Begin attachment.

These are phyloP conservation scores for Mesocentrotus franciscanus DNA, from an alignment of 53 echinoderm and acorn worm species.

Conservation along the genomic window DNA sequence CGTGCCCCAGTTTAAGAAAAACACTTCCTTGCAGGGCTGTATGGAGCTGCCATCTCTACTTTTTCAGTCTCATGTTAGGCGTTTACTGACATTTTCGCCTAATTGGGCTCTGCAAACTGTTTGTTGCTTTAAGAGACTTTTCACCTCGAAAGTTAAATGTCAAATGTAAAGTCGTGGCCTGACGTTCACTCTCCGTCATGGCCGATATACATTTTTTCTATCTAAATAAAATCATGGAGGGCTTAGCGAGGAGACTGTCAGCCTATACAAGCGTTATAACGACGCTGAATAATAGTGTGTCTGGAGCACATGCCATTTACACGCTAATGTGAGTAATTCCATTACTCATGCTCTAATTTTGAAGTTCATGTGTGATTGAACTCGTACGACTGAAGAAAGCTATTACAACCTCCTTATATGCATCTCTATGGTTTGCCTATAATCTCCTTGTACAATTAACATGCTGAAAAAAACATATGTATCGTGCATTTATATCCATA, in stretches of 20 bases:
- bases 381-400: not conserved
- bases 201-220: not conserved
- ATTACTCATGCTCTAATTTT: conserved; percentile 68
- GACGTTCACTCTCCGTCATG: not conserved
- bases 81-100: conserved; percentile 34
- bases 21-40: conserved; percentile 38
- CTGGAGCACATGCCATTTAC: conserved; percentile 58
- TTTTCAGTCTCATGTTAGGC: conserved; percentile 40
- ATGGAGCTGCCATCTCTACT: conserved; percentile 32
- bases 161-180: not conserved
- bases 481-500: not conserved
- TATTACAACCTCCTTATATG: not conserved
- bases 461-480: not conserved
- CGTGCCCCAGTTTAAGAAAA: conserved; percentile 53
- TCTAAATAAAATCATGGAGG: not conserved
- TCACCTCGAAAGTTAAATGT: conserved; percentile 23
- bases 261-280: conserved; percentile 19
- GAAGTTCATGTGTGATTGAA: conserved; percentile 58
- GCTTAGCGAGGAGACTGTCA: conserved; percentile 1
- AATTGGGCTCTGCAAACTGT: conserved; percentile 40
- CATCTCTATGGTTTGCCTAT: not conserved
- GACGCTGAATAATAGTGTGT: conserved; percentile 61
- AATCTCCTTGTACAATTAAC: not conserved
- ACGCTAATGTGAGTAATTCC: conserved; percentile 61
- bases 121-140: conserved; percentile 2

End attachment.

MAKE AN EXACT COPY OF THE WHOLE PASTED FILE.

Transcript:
These are phyloP conservation scores for Mesocentrotus franciscanus DNA, from an alignment of 53 echinoderm and acorn worm species.

Conservation along the genomic window DNA sequence CGTGCCCCAGTTTAAGAAAAACACTTCCTTGCAGGGCTGTATGGAGCTGCCATCTCTACTTTTTCAGTCTCATGTTAGGCGTTTACTGACATTTTCGCCTAATTGGGCTCTGCAAACTGTTTGTTGCTTTAAGAGACTTTTCACCTCGAAAGTTAAATGTCAAATGTAAAGTCGTGGCCTGACGTTCACTCTCCGTCATGGCCGATATACATTTTTTCTATCTAAATAAAATCATGGAGGGCTTAGCGAGGAGACTGTCAGCCTATACAAGCGTTATAACGACGCTGAATAATAGTGTGTCTGGAGCACATGCCATTTACACGCTAATGTGAGTAATTCCATTACTCATGCTCTAATTTTGAAGTTCATGTGTGATTGAACTCGTACGACTGAAGAAAGCTATTACAACCTCCTTATATGCATCTCTATGGTTTGCCTATAATCTCCTTGTACAATTAACATGCTGAAAAAAACATATGTATCGTGCATTTATATCCATA, in stretches of 20 bases:
- bases 381-400: not conserved
- bases 201-220: not conserved
- ATTACTCATGCTCTAATTTT: conserved; percentile 68
- GACGTTCACTCTCCGTCATG: not conserved
- bases 81-100: conserved; percentile 34
- bases 21-40: conserved; percentile 38
- CTGGAGCACATGCCATTTAC: conserved; percentile 58
- TTTTCAGTCTCATGTTAGGC: conserved; percentile 40
- ATGGAGCTGCCATCTCTACT: conserved; percentile 32
- bases 161-180: not conserved
- bases 481-500: not conserved
- TATTACAACCTCCTTATATG: not conserved
- bases 461-480: not conserved
- CGTGCCCCAGTTTAAGAAAA: conserved; percentile 53
- TCTAAATAAAATCATGGAGG: not conserved
- TCACCTCGAAAGTTAAATGT: conserved; percentile 23
- bases 261-280: conserved; percentile 19
- GAAGTTCATGTGTGATTGAA: conserved; percentile 58
- GCTTAGCGAGGAGACTGTCA: conserved; percentile 1
- AATTGGGCTCTGCAAACTGT: conserved; percentile 40
- CATCTCTATGGTTTGCCTAT: not conserved
- GACGCTGAATAATAGTGTGT: conserved; percentile 61
- AATCTCCTTGTACAATTAAC: not conserved
- ACGCTAATGTGAGTAATTCC: conserved; percentile 61
- bases 121-140: conserved; percentile 2